Microsoft Knowledge Base Article 283673 contains the following INTRODUCTION:

A firewall is a piece of software or hardware that creates a protective barrier between your computer and potentially damaging content on the Internet. The firewall helps to guard your computer against malicious users, and also against many computer viruses and worms. Microsoft Windows XP provides Internet security in the form of a firewall, known as the Internet Connection Firewall (ICF). Windows XP Service Pack 2 (SP2) includes the new Windows Firewall, which replaces the Internet Connection Firewall (ICF).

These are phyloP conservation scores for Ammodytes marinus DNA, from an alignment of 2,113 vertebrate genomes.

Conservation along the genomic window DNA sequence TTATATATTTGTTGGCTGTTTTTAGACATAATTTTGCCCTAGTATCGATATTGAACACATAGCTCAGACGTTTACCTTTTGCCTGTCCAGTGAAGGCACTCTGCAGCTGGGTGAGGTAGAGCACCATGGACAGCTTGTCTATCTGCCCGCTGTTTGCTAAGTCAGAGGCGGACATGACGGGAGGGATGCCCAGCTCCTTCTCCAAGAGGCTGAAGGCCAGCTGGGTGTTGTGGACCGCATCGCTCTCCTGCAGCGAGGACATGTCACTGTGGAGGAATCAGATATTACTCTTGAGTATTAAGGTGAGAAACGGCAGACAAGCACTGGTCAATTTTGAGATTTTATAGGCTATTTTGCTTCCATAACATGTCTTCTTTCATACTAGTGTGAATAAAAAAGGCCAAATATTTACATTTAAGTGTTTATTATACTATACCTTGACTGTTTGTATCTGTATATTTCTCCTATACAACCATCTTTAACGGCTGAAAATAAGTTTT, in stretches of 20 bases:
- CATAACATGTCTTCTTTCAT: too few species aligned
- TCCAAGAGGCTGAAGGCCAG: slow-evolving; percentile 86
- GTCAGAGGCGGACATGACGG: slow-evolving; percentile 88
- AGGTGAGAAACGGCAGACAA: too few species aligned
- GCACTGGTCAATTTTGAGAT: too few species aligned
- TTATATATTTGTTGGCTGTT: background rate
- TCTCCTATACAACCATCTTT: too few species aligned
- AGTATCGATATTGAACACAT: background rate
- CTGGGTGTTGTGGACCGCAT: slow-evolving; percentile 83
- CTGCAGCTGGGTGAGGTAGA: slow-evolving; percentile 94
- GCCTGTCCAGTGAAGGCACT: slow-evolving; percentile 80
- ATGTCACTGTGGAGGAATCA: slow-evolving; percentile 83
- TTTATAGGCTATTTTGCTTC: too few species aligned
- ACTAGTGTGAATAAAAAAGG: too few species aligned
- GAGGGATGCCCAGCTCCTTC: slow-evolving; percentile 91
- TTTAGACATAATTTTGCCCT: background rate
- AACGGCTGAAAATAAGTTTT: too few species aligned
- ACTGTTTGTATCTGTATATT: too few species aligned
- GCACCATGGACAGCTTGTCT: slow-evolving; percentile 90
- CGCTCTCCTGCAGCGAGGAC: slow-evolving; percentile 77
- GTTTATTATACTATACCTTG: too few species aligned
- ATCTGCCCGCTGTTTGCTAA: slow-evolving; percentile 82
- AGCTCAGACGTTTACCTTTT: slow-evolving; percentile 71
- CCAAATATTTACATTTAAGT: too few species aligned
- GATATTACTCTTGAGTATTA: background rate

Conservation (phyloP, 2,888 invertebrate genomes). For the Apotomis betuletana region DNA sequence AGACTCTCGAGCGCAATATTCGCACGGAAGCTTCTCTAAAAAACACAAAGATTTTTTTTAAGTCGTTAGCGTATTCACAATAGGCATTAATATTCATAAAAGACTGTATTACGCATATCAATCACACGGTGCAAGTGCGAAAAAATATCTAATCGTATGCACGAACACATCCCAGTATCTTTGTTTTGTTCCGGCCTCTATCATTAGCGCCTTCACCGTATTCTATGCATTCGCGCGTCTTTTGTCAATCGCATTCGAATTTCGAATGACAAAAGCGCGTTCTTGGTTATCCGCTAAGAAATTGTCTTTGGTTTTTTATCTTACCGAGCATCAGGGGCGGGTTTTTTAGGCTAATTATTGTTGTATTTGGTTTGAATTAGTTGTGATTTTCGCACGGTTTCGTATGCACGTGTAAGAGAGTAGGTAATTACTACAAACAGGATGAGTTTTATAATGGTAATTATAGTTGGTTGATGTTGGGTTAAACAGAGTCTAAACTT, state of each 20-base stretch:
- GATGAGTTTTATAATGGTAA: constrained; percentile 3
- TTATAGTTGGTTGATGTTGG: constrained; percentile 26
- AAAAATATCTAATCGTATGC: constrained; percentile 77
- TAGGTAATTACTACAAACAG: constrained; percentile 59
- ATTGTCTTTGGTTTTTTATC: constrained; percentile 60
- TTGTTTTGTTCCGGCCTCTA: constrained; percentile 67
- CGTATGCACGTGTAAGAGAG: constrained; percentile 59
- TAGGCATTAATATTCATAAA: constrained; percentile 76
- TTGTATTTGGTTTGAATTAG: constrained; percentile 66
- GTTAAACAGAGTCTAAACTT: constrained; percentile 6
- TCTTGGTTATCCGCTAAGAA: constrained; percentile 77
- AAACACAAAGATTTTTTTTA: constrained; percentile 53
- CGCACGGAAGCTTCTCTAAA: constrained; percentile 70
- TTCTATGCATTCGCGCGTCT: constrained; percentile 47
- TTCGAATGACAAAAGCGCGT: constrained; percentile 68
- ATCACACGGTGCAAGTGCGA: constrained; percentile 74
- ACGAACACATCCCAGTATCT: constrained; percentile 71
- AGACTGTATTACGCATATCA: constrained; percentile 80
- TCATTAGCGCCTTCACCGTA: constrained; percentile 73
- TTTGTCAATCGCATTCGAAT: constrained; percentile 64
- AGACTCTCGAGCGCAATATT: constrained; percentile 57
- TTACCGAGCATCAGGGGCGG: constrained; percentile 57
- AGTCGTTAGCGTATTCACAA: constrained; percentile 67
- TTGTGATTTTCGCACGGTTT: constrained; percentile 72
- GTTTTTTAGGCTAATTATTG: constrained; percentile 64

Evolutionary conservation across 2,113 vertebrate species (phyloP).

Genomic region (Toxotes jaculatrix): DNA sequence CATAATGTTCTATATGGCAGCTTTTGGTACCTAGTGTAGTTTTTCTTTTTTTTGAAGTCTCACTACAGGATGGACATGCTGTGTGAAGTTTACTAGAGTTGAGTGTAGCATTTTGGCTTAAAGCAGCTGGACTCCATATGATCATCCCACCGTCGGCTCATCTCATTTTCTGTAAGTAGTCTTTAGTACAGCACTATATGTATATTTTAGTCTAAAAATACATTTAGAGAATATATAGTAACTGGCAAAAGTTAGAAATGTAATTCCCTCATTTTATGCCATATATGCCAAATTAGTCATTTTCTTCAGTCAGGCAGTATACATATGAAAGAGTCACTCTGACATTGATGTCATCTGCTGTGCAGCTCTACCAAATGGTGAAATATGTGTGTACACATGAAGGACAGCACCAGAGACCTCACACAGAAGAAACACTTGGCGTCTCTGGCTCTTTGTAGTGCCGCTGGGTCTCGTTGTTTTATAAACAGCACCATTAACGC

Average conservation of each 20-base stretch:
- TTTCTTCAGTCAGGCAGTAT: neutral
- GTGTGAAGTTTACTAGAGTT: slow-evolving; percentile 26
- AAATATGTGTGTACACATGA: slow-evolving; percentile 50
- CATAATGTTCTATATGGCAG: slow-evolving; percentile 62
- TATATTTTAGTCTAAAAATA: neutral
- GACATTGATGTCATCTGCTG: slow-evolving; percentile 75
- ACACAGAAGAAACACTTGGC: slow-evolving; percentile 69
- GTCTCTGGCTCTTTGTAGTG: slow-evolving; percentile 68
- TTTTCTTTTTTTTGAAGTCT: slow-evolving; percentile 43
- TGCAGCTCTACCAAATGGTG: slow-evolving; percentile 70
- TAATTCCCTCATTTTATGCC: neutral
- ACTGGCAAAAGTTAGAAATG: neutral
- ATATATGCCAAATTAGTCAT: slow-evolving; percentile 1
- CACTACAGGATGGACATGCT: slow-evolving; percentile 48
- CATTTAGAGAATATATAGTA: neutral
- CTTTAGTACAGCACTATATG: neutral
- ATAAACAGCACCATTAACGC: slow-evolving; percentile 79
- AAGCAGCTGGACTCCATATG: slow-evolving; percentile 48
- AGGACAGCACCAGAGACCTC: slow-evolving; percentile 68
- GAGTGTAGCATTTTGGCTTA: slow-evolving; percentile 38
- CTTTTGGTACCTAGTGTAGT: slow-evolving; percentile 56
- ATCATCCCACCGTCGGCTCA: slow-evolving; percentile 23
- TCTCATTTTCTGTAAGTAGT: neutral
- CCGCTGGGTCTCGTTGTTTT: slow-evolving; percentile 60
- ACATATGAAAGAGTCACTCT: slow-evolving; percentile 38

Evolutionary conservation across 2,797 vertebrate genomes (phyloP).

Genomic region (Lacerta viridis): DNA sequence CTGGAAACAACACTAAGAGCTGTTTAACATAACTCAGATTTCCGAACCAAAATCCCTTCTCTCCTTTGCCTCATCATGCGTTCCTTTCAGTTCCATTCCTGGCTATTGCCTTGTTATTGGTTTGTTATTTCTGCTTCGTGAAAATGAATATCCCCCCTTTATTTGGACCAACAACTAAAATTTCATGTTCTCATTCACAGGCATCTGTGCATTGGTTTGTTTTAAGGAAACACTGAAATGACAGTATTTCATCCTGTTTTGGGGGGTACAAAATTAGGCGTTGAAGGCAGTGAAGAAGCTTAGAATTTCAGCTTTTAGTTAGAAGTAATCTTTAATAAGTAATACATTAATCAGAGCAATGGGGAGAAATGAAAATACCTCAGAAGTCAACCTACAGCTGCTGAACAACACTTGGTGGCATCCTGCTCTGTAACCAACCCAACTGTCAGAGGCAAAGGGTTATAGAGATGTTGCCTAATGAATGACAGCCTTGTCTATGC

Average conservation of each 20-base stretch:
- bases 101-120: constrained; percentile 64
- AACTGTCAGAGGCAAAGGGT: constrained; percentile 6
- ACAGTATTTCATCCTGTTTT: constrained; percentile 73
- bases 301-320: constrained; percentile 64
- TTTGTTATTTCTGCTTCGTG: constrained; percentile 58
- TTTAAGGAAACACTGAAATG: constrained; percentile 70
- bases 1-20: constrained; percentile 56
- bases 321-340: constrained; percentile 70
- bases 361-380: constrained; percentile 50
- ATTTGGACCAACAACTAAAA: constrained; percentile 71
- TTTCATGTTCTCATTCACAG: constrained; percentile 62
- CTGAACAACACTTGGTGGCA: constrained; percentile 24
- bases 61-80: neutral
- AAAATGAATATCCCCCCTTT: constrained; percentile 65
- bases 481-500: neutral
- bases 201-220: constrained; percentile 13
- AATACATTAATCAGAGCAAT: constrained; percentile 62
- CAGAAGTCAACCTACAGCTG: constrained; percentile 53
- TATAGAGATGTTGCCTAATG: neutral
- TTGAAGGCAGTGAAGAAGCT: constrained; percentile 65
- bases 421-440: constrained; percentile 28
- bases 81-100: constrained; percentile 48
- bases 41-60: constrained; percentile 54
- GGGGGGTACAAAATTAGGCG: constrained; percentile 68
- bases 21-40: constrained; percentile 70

The ICF feature is designed for home and small business use. ICF provides protection for computers that are directly connected to the Internet. This feature is available for local area network (LAN), for high-speed Internet connections, and for dial-up Internet connections. ICF also prevents the scanning of ports and of resources, such as file and printer shares, from external sources.

This article discusses how to enable ICF in Windows XP or in Windows XP SP1, and also how to enable Windows Firewall in Windows XP SP2. This article also discusses how to disable the Internet Connection Firewall feature in Windows XP or in Windows XP SP1, and how to disable Windows Firewall in Windows XP SP2. Disabling the firewall may help in troubleshooting some applications that do not function as expected behind a firewall.

For more information about the changes in Windows Firewall in Windows XP SP2, see New Networking Features in Windows XP Service Pack 2, the January 2004 Cable Guy article.